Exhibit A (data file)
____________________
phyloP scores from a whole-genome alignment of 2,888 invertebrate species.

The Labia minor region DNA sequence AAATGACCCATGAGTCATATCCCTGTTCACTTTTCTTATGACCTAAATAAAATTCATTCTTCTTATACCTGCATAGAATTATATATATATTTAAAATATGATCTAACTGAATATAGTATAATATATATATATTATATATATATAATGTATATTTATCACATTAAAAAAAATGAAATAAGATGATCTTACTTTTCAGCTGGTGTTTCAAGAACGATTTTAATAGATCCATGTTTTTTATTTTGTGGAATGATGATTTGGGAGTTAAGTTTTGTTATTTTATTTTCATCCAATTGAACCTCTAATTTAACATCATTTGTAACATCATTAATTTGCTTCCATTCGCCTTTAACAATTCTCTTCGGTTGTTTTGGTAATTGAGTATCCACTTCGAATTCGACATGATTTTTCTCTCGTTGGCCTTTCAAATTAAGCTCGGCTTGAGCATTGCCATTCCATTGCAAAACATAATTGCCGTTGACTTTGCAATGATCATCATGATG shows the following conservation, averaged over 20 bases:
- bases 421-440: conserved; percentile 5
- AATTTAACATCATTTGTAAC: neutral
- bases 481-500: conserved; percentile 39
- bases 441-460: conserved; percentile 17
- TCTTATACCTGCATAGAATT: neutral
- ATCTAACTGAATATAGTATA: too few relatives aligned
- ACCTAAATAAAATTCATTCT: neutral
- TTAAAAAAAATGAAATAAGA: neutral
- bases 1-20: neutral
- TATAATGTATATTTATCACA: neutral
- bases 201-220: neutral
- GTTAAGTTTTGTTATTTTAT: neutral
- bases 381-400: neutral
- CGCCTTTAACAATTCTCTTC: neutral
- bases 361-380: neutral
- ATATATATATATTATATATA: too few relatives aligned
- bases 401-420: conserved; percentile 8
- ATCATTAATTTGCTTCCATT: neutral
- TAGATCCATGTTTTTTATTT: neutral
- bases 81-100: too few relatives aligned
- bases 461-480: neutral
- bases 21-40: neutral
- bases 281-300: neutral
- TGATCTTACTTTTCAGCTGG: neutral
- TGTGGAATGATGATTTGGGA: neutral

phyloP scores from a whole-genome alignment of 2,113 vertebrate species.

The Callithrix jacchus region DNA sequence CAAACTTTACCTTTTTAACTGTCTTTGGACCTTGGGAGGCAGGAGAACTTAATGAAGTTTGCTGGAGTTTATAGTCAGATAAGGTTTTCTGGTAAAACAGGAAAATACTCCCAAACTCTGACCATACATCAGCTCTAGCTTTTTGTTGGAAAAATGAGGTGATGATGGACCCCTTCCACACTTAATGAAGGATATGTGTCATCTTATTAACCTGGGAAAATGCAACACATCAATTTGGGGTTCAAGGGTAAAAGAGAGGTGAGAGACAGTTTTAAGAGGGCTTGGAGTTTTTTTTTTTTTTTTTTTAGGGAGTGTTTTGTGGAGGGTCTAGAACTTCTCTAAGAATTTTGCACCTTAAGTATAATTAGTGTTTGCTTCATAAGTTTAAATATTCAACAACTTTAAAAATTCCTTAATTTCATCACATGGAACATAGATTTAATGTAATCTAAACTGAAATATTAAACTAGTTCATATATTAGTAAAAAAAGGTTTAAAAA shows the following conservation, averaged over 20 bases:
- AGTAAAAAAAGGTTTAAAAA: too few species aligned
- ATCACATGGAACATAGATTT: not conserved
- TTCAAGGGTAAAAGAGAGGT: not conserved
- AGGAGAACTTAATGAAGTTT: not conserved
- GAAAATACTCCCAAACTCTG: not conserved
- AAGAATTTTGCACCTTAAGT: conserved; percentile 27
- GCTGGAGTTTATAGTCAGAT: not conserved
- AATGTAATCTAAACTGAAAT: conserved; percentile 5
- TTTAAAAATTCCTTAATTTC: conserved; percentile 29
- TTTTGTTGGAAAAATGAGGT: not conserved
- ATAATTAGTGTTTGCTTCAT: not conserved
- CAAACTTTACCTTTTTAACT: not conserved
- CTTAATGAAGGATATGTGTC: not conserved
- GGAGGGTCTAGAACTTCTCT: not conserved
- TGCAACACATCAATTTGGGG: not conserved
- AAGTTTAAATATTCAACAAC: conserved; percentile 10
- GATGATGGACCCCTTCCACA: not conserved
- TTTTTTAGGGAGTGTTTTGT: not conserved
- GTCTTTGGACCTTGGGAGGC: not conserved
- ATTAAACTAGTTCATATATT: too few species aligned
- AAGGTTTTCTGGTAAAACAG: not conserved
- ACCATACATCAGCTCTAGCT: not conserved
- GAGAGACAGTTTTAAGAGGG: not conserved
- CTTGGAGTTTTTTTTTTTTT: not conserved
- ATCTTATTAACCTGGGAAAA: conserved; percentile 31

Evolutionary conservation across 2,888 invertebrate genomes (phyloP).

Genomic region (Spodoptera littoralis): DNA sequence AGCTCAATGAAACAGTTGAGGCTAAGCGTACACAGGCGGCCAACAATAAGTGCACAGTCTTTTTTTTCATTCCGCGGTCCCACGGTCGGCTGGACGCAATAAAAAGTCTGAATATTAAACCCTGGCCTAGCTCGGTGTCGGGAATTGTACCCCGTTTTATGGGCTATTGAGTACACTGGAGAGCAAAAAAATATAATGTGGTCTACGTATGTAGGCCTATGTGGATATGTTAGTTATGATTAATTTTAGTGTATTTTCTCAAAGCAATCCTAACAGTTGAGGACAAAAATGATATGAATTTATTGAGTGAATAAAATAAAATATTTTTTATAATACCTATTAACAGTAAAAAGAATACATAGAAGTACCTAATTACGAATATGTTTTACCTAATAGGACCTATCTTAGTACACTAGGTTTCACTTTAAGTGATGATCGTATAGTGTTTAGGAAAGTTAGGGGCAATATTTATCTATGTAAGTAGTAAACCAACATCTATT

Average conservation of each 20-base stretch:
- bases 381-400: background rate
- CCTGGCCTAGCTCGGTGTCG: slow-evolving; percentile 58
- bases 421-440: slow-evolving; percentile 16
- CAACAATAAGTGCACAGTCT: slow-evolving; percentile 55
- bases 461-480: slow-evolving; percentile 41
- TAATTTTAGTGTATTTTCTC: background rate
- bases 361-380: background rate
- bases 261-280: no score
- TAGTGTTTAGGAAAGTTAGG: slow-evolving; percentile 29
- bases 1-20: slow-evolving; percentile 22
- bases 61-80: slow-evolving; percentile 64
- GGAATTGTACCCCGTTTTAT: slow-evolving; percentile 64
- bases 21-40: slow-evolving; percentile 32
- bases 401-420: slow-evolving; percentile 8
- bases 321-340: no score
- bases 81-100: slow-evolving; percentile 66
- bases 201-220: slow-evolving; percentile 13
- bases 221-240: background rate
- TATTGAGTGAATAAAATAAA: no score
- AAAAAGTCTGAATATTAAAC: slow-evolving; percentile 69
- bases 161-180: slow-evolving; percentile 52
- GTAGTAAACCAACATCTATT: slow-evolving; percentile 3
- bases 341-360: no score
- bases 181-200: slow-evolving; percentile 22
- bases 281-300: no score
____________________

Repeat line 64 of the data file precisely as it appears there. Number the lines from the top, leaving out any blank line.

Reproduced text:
- bases 361-380: background rate